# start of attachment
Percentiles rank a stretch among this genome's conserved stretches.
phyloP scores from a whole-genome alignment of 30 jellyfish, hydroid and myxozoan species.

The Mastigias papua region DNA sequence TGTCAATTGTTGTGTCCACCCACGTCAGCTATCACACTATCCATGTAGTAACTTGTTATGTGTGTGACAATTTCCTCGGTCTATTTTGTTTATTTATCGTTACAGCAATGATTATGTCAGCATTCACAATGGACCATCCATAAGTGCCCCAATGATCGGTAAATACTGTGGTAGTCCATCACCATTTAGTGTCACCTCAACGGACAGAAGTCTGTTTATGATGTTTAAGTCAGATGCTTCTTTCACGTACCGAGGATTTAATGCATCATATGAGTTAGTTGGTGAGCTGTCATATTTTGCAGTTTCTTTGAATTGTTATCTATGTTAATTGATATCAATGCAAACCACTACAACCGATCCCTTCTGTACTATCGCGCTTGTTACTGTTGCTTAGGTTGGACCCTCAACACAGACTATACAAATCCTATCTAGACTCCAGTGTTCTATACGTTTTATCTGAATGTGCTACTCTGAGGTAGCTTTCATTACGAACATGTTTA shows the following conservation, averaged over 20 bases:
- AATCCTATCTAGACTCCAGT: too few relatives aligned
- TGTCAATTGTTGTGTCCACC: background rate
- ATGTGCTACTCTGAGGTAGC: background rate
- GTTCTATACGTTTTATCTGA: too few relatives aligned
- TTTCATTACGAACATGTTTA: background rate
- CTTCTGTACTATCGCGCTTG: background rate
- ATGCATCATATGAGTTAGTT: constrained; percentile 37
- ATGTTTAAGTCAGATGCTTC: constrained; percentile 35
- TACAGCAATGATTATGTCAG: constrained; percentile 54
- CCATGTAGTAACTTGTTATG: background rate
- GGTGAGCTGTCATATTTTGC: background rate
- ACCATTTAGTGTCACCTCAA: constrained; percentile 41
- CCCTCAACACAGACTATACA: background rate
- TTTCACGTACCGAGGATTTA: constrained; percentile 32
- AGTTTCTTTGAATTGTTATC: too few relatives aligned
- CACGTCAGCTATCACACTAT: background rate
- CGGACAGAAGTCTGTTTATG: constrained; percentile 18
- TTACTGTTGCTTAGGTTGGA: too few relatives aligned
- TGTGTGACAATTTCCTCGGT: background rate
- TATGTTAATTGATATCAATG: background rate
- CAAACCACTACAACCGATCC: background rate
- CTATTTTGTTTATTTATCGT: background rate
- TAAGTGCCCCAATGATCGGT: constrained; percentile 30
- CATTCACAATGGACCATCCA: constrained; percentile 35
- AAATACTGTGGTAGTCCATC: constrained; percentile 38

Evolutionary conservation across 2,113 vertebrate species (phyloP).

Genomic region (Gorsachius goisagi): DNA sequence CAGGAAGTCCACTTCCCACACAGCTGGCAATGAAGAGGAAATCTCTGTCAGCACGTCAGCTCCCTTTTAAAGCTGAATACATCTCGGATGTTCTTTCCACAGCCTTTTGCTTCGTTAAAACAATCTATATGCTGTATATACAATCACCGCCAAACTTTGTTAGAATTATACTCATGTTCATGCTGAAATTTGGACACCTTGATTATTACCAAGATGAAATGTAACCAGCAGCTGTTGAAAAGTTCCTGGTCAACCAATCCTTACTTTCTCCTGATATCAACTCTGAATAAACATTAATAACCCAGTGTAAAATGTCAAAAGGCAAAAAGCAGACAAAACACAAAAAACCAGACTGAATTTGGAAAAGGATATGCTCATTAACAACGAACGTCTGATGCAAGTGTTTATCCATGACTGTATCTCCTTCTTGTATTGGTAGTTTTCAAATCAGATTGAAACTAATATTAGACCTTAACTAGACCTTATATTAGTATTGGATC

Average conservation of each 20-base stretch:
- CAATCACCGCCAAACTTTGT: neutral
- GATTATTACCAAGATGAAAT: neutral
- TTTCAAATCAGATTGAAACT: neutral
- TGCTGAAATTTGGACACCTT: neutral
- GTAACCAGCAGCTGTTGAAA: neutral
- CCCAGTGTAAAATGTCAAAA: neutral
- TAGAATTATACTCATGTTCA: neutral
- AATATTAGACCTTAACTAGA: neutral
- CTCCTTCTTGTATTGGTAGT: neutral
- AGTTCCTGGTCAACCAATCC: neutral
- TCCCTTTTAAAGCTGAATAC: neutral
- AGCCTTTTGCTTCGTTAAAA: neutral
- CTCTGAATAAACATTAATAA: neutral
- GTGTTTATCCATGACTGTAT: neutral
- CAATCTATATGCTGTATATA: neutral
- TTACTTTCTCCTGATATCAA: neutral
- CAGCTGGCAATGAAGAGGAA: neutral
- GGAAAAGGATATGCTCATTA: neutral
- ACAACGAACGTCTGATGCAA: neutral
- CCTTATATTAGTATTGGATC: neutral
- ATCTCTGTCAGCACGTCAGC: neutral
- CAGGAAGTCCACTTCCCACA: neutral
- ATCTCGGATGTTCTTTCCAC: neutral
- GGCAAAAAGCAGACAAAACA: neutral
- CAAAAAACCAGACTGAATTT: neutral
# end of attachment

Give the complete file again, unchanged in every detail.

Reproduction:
Percentiles rank a stretch among this genome's conserved stretches.
phyloP scores from a whole-genome alignment of 30 jellyfish, hydroid and myxozoan species.

The Mastigias papua region DNA sequence TGTCAATTGTTGTGTCCACCCACGTCAGCTATCACACTATCCATGTAGTAACTTGTTATGTGTGTGACAATTTCCTCGGTCTATTTTGTTTATTTATCGTTACAGCAATGATTATGTCAGCATTCACAATGGACCATCCATAAGTGCCCCAATGATCGGTAAATACTGTGGTAGTCCATCACCATTTAGTGTCACCTCAACGGACAGAAGTCTGTTTATGATGTTTAAGTCAGATGCTTCTTTCACGTACCGAGGATTTAATGCATCATATGAGTTAGTTGGTGAGCTGTCATATTTTGCAGTTTCTTTGAATTGTTATCTATGTTAATTGATATCAATGCAAACCACTACAACCGATCCCTTCTGTACTATCGCGCTTGTTACTGTTGCTTAGGTTGGACCCTCAACACAGACTATACAAATCCTATCTAGACTCCAGTGTTCTATACGTTTTATCTGAATGTGCTACTCTGAGGTAGCTTTCATTACGAACATGTTTA shows the following conservation, averaged over 20 bases:
- AATCCTATCTAGACTCCAGT: too few relatives aligned
- TGTCAATTGTTGTGTCCACC: background rate
- ATGTGCTACTCTGAGGTAGC: background rate
- GTTCTATACGTTTTATCTGA: too few relatives aligned
- TTTCATTACGAACATGTTTA: background rate
- CTTCTGTACTATCGCGCTTG: background rate
- ATGCATCATATGAGTTAGTT: constrained; percentile 37
- ATGTTTAAGTCAGATGCTTC: constrained; percentile 35
- TACAGCAATGATTATGTCAG: constrained; percentile 54
- CCATGTAGTAACTTGTTATG: background rate
- GGTGAGCTGTCATATTTTGC: background rate
- ACCATTTAGTGTCACCTCAA: constrained; percentile 41
- CCCTCAACACAGACTATACA: background rate
- TTTCACGTACCGAGGATTTA: constrained; percentile 32
- AGTTTCTTTGAATTGTTATC: too few relatives aligned
- CACGTCAGCTATCACACTAT: background rate
- CGGACAGAAGTCTGTTTATG: constrained; percentile 18
- TTACTGTTGCTTAGGTTGGA: too few relatives aligned
- TGTGTGACAATTTCCTCGGT: background rate
- TATGTTAATTGATATCAATG: background rate
- CAAACCACTACAACCGATCC: background rate
- CTATTTTGTTTATTTATCGT: background rate
- TAAGTGCCCCAATGATCGGT: constrained; percentile 30
- CATTCACAATGGACCATCCA: constrained; percentile 35
- AAATACTGTGGTAGTCCATC: constrained; percentile 38

Evolutionary conservation across 2,113 vertebrate species (phyloP).

Genomic region (Gorsachius goisagi): DNA sequence CAGGAAGTCCACTTCCCACACAGCTGGCAATGAAGAGGAAATCTCTGTCAGCACGTCAGCTCCCTTTTAAAGCTGAATACATCTCGGATGTTCTTTCCACAGCCTTTTGCTTCGTTAAAACAATCTATATGCTGTATATACAATCACCGCCAAACTTTGTTAGAATTATACTCATGTTCATGCTGAAATTTGGACACCTTGATTATTACCAAGATGAAATGTAACCAGCAGCTGTTGAAAAGTTCCTGGTCAACCAATCCTTACTTTCTCCTGATATCAACTCTGAATAAACATTAATAACCCAGTGTAAAATGTCAAAAGGCAAAAAGCAGACAAAACACAAAAAACCAGACTGAATTTGGAAAAGGATATGCTCATTAACAACGAACGTCTGATGCAAGTGTTTATCCATGACTGTATCTCCTTCTTGTATTGGTAGTTTTCAAATCAGATTGAAACTAATATTAGACCTTAACTAGACCTTATATTAGTATTGGATC

Average conservation of each 20-base stretch:
- CAATCACCGCCAAACTTTGT: neutral
- GATTATTACCAAGATGAAAT: neutral
- TTTCAAATCAGATTGAAACT: neutral
- TGCTGAAATTTGGACACCTT: neutral
- GTAACCAGCAGCTGTTGAAA: neutral
- CCCAGTGTAAAATGTCAAAA: neutral
- TAGAATTATACTCATGTTCA: neutral
- AATATTAGACCTTAACTAGA: neutral
- CTCCTTCTTGTATTGGTAGT: neutral
- AGTTCCTGGTCAACCAATCC: neutral
- TCCCTTTTAAAGCTGAATAC: neutral
- AGCCTTTTGCTTCGTTAAAA: neutral
- CTCTGAATAAACATTAATAA: neutral
- GTGTTTATCCATGACTGTAT: neutral
- CAATCTATATGCTGTATATA: neutral
- TTACTTTCTCCTGATATCAA: neutral
- CAGCTGGCAATGAAGAGGAA: neutral
- GGAAAAGGATATGCTCATTA: neutral
- ACAACGAACGTCTGATGCAA: neutral
- CCTTATATTAGTATTGGATC: neutral
- ATCTCTGTCAGCACGTCAGC: neutral
- CAGGAAGTCCACTTCCCACA: neutral
- ATCTCGGATGTTCTTTCCAC: neutral
- GGCAAAAAGCAGACAAAACA: neutral
- CAAAAAACCAGACTGAATTT: neutral